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Will 2020 Be The Year The Land Market Tumbles? The land market in 2019 continued the plateau trend of the past several years in which the supply of agricultural land for sale on the market remained lower than average and prices for good quality cropland held mostly steady. Looking ahead to next year, will financial stress from lower commodity prices and poor harvests in some regions cause prices to decline? Farmland sale activity in the first part of 2019 was slower than it had been for some time with late spring and early summer especially void of farms for sale. Planting delays and prevented plantings contributed to the lackluster activity.  Read the ...
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Dr. Wendong Zhang is our ASFMRA Iowa Chapter Academic Vice President. Describe your experience and education related to the property professional field. With many helping from the Iowa Chapter, I teach a Rural Property Appraisals course at ISU and lead the annual ISU Land Value Survey. In my Ph.D. study at Ohio State, I examined how urban influences got capitalized into nearby farmland values. Describe what led you to become a chapter member of the Iowa ASFMRA Chapter and why you remain a member. I have the privilege to serve on the board of the Iowa Chapter as the Academic Vice President. I have benefited a lot from interactions with chapter ...
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Hemp Takes Hold Broad-shouldered and barefoot, Brian Lyda trots into a rain-softened 6-acre hemp field near Hendersonville, in mountainous western North Carolina. Mud is splattered up his calves as he turns back a fourth of the way into the rows. “This plant loves attention but not too much attention, if that makes sense,” says Lyda, gesturing to the 2-foot-high hemp plants growing under plastic in rows 6 feet apart. After all, hemp – and its cousin, marijuana – can grow and thrive on their own in road ditches. Read the Full Story Here. Report: Ag Conditions Not as Bad Now as in 1980s The overall U.S. agricultural economy has slumped in recent ...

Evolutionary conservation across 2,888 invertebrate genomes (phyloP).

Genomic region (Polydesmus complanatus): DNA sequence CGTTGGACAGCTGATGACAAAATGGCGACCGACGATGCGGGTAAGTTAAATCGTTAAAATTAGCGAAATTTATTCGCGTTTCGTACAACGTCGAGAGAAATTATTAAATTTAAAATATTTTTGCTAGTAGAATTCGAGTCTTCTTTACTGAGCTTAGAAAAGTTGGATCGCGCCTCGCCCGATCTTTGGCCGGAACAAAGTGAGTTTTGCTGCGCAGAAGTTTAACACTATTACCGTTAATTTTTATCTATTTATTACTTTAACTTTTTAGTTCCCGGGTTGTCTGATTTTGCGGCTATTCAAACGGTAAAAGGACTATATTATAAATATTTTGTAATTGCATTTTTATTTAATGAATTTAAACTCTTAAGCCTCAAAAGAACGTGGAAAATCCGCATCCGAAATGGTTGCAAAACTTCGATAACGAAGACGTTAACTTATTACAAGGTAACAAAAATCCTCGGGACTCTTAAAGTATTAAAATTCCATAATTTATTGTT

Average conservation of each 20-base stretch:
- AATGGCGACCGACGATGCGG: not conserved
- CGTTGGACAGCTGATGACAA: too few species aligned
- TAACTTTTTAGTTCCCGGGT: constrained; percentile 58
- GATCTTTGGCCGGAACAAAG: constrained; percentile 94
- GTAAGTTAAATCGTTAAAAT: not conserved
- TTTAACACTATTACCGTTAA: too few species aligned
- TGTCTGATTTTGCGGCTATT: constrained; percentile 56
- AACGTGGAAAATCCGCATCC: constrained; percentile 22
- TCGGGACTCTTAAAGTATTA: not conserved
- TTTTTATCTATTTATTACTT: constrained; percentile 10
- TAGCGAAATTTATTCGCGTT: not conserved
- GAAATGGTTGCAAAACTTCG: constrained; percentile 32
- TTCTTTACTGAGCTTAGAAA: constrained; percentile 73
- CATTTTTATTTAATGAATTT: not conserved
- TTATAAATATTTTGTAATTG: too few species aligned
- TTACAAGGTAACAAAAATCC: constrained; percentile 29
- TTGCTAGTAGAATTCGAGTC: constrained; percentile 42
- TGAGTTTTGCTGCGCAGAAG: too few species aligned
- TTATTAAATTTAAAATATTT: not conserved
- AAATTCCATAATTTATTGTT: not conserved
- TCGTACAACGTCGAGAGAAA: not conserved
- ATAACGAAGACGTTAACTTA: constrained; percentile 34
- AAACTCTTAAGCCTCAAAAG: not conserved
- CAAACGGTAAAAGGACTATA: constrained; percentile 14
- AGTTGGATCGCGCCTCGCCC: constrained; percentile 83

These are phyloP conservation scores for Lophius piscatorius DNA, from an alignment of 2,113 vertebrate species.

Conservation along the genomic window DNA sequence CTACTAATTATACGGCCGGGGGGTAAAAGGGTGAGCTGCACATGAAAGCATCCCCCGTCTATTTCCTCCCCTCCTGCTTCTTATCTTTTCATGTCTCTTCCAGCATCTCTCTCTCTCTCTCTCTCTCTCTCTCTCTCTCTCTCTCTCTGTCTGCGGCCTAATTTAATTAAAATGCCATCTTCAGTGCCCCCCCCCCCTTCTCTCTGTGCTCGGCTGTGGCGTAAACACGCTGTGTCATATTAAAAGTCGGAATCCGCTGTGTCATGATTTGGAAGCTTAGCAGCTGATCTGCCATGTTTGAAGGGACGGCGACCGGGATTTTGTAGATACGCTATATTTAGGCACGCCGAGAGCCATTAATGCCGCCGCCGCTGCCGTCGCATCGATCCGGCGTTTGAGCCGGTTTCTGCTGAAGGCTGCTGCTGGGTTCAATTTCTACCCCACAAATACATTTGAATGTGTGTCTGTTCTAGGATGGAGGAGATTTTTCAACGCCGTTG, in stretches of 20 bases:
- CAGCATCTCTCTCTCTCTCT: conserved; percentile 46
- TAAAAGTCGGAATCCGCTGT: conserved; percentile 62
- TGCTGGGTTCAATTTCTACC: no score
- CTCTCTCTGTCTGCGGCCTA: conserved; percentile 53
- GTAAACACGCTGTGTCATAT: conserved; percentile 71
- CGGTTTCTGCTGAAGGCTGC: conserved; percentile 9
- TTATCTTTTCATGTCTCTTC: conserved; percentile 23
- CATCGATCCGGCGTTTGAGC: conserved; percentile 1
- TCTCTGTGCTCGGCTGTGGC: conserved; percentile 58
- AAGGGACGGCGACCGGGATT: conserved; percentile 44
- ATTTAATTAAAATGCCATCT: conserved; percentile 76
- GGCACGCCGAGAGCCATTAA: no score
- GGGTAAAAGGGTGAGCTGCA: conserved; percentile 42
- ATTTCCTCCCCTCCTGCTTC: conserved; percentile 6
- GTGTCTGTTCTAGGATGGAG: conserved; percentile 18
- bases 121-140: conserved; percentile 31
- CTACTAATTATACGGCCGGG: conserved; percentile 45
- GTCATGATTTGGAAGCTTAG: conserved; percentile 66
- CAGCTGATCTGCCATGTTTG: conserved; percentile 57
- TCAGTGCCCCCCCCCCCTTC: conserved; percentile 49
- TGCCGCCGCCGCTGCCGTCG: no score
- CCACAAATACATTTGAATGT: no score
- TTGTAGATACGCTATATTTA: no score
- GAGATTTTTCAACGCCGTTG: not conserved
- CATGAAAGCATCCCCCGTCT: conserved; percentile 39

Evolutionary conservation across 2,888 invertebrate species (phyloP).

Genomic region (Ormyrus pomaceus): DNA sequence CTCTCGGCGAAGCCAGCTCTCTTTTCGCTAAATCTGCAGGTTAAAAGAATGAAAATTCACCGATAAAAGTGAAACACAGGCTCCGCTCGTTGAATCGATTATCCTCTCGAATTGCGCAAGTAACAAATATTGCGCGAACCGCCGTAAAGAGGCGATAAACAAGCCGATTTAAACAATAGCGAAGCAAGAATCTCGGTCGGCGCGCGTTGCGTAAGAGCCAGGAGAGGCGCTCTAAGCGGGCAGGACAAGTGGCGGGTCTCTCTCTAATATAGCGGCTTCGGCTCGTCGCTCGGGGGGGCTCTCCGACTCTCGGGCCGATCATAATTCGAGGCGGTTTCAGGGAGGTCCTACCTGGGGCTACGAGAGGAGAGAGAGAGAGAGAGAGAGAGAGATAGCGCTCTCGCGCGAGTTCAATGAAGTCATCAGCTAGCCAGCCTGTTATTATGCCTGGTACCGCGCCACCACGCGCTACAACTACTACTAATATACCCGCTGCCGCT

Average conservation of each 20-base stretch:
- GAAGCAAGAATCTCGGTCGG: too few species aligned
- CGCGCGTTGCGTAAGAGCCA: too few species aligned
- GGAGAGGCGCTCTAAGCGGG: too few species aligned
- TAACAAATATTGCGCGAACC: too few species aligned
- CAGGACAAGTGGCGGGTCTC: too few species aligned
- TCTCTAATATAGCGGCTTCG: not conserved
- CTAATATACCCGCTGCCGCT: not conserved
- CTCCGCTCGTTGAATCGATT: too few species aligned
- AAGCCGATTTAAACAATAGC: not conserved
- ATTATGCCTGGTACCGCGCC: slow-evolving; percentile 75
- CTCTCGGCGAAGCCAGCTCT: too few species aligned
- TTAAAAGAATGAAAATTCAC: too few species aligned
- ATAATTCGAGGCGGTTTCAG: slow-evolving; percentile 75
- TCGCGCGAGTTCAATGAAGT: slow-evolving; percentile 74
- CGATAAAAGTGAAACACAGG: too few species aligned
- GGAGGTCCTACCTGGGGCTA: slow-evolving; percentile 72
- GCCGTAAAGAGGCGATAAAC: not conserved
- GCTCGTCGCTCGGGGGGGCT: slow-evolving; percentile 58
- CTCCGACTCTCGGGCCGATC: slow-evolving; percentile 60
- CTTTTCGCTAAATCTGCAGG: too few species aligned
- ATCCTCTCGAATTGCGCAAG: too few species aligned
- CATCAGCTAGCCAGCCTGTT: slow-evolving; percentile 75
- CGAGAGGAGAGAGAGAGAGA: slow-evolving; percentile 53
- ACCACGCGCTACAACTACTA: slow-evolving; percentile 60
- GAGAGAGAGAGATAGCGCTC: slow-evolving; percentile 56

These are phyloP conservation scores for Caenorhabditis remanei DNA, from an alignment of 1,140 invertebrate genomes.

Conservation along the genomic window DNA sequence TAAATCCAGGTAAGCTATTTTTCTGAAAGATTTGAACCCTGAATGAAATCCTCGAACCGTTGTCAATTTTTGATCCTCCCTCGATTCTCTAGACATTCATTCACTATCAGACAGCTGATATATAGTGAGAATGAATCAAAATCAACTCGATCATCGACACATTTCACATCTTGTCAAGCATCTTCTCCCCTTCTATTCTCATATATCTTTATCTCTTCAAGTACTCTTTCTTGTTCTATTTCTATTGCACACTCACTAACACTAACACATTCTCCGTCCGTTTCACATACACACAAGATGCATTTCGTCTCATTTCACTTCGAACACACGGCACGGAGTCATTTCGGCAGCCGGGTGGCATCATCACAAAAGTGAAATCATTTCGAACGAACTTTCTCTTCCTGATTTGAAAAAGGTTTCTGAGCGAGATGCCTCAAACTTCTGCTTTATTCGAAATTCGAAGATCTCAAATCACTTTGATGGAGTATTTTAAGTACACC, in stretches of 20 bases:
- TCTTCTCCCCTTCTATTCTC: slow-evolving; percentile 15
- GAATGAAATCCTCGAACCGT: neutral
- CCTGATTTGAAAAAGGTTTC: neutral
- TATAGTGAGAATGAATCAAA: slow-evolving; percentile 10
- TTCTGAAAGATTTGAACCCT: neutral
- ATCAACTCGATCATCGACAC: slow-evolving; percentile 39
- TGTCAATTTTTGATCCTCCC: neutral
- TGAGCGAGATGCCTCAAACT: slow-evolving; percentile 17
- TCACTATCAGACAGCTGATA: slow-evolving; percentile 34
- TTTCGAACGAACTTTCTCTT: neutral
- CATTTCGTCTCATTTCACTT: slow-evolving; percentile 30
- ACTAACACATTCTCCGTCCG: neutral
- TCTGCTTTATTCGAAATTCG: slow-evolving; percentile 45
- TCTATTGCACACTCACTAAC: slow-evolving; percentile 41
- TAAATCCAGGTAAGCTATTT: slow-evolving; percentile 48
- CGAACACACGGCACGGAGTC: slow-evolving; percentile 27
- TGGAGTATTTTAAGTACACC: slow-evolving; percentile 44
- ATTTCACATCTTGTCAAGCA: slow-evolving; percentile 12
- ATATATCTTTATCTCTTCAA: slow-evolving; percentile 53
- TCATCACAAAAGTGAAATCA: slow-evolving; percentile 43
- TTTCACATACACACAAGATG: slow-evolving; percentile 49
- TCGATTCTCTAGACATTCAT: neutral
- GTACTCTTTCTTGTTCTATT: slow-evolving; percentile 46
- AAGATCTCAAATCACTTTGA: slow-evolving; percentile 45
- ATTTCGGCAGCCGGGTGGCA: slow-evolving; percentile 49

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Paying It Forward,  ASFMRA Style  By Rex Wilcox, AFM Thanks to the ASFMRA and Iowa Chapter awards committees for the D. Howard Doane award I received at the 2019 Louisville convention.  I appreciate the recognition from my peers.  There are many people deserving credit for their input to my career, making it possible to be considered for the award. My farm management experience began in 1973 with Stalcup Ag Service at an opportune time, which allowed becoming acquainted and able to work with many influential ASFMRA members. My first contact with a farm manager was Bob Walters of Hertz who sold my father a farm.  I was impressed with Bob and curious ...
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The Texas Chapter will be offering Qualifying Education over the course of 2020.  Justin Bierschwale, ARA will be the lead instructor.  Sales Comparison Approach | February 24-27 Cost Approach | June 1-4 Income Approach | August 10-13 If you have a trainee in need of Qualifying education, we hope you will find these course offerings advantageous. Should these offerings be successful in Texas, the Chapter’s goal is to offer both Qualifying and Accreditation education in a systematic manner. Please help spread the word.   These offerings are open to EVERYONE in need of qualifying education. Refer to the promotional flyer for all hotel, travel ...